What worked on the selling side, had to work on the supply side as well. You had to buy your raw materials, your transport, your labour etc. at complex exchange rates, and not at those nice, tame, clearly cut prices in one definite currency. Making the right match between exchange rates achieved when purchasing things, and those practiced at the end of the value chain was an art, and frequently a pain in your ass. In other words, business in 17th century was very much like what we would have now if our banking and monetary systems collapsed. Yes, baby, them bankers are mean and abjectly rich, but they keep that wheel spinning smoothly, and you don’t have to deal with Somalian pirates in order to buy from them some drugs, which you are going to exchange against natural oil in Yemen, which, in turn, you will use to back some bills of exchange, which will allow you to buy cotton for your factory.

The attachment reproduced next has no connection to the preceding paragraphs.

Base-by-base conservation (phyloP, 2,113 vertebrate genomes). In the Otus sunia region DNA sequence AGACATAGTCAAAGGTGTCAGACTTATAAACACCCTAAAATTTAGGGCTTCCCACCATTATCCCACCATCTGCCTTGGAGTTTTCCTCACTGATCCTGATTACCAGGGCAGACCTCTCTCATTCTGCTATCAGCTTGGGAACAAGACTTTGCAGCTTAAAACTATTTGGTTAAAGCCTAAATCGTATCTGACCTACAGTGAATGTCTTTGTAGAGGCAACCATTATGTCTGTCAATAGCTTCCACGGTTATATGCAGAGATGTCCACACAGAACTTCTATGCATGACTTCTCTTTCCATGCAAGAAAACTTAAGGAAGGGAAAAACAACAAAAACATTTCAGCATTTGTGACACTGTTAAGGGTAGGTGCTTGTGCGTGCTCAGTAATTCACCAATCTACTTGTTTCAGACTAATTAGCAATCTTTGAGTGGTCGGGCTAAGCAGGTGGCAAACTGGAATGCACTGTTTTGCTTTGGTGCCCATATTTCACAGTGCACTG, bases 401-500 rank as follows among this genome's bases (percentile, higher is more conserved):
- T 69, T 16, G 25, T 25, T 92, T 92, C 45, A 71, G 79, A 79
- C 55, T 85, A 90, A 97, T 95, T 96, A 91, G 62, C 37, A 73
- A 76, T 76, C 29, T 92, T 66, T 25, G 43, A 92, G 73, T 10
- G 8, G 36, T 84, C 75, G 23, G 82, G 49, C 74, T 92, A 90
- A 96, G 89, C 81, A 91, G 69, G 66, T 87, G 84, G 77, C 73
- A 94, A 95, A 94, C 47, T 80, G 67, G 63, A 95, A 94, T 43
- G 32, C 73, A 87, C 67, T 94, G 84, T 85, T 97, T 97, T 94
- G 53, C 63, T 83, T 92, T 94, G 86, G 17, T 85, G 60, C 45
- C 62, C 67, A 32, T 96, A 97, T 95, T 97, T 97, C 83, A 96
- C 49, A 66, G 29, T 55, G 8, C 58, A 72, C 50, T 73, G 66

Now, let’s return to what Master Savary had to say about those three strategies for manufacturing. As he discusses the first one – imitating a foreign factory – he recommends five wise things to do. One, check if you can achieve exactly the same quality of fabric as those bloody foreigners do. If you cannot, there is no point in starting imitation. Two, make sure you can acquire your raw materials, in the necessary bracket of quality, in the place where you locate your manufacture. Three, make sure the place where you locate your operations will allow you to practice prices competitive as compared to those foreign goods you are imitating. Four, create for yourself conditions for experimenting with your product and your business. Launch some kind of test missiles in many directions, present your fabrics to many potential customers. In other words, take your time, bite your ambition, suck ass and make your way into the market step by step. Five, arrange for acquiring the same tools, and even the same people that work in those foreign manufactures. Today, we would say: acquire the technology, both the formal, and the informal one.